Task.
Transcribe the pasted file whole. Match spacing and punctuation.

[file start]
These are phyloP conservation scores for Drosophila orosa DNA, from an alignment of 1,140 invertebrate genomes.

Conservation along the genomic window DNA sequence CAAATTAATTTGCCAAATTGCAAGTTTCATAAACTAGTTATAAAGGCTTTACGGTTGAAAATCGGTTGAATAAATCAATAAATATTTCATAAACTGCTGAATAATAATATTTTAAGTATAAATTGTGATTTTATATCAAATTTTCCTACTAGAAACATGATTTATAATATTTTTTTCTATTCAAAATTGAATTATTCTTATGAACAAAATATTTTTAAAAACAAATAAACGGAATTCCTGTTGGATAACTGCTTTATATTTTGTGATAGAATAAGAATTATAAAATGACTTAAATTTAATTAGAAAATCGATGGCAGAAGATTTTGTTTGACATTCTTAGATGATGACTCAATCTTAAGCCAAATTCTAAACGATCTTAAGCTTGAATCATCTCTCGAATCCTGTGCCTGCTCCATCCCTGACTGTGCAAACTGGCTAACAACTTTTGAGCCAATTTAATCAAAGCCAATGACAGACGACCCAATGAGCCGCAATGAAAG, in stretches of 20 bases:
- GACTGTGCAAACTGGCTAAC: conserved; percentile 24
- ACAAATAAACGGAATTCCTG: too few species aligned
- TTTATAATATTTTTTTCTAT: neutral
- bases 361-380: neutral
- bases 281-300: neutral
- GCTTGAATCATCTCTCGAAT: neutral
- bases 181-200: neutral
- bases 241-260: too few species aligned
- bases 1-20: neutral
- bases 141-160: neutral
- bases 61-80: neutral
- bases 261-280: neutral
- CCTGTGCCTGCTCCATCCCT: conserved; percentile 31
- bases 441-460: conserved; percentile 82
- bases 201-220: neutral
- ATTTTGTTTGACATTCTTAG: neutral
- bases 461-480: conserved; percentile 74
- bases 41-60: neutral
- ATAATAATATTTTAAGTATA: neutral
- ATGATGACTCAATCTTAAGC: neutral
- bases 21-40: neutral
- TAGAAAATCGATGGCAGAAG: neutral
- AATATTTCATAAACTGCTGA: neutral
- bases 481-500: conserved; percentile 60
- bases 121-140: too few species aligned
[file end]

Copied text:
These are phyloP conservation scores for Drosophila orosa DNA, from an alignment of 1,140 invertebrate genomes.

Conservation along the genomic window DNA sequence CAAATTAATTTGCCAAATTGCAAGTTTCATAAACTAGTTATAAAGGCTTTACGGTTGAAAATCGGTTGAATAAATCAATAAATATTTCATAAACTGCTGAATAATAATATTTTAAGTATAAATTGTGATTTTATATCAAATTTTCCTACTAGAAACATGATTTATAATATTTTTTTCTATTCAAAATTGAATTATTCTTATGAACAAAATATTTTTAAAAACAAATAAACGGAATTCCTGTTGGATAACTGCTTTATATTTTGTGATAGAATAAGAATTATAAAATGACTTAAATTTAATTAGAAAATCGATGGCAGAAGATTTTGTTTGACATTCTTAGATGATGACTCAATCTTAAGCCAAATTCTAAACGATCTTAAGCTTGAATCATCTCTCGAATCCTGTGCCTGCTCCATCCCTGACTGTGCAAACTGGCTAACAACTTTTGAGCCAATTTAATCAAAGCCAATGACAGACGACCCAATGAGCCGCAATGAAAG, in stretches of 20 bases:
- GACTGTGCAAACTGGCTAAC: conserved; percentile 24
- ACAAATAAACGGAATTCCTG: too few species aligned
- TTTATAATATTTTTTTCTAT: neutral
- bases 361-380: neutral
- bases 281-300: neutral
- GCTTGAATCATCTCTCGAAT: neutral
- bases 181-200: neutral
- bases 241-260: too few species aligned
- bases 1-20: neutral
- bases 141-160: neutral
- bases 61-80: neutral
- bases 261-280: neutral
- CCTGTGCCTGCTCCATCCCT: conserved; percentile 31
- bases 441-460: conserved; percentile 82
- bases 201-220: neutral
- ATTTTGTTTGACATTCTTAG: neutral
- bases 461-480: conserved; percentile 74
- bases 41-60: neutral
- ATAATAATATTTTAAGTATA: neutral
- ATGATGACTCAATCTTAAGC: neutral
- bases 21-40: neutral
- TAGAAAATCGATGGCAGAAG: neutral
- AATATTTCATAAACTGCTGA: neutral
- bases 481-500: conserved; percentile 60
- bases 121-140: too few species aligned